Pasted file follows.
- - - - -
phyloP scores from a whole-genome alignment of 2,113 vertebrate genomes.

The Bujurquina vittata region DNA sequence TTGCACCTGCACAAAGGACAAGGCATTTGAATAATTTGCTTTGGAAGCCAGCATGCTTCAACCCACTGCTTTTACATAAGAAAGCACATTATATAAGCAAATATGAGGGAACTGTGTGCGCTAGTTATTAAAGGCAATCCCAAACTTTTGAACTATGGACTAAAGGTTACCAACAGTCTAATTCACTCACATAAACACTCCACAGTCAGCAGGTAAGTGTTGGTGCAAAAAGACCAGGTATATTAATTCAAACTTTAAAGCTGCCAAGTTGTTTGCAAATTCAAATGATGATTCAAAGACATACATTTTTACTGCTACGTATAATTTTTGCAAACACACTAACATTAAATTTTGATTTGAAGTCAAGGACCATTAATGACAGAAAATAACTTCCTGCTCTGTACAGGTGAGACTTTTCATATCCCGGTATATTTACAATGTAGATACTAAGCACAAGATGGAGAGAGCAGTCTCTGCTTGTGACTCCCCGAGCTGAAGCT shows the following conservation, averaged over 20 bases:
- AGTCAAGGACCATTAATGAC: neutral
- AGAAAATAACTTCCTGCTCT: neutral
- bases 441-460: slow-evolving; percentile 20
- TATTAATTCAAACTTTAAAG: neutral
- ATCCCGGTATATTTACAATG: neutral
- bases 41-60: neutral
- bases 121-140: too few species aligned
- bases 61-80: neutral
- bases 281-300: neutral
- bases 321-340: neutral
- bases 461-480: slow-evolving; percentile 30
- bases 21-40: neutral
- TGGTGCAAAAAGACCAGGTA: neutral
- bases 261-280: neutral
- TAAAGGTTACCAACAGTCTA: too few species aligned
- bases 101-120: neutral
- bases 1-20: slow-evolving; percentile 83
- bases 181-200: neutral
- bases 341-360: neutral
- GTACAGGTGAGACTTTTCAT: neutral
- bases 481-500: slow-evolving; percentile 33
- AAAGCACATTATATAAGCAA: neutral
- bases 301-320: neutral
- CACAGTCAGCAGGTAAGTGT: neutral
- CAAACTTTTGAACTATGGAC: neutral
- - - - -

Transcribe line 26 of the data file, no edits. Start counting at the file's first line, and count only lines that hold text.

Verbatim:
- CACAGTCAGCAGGTAAGTGT: neutral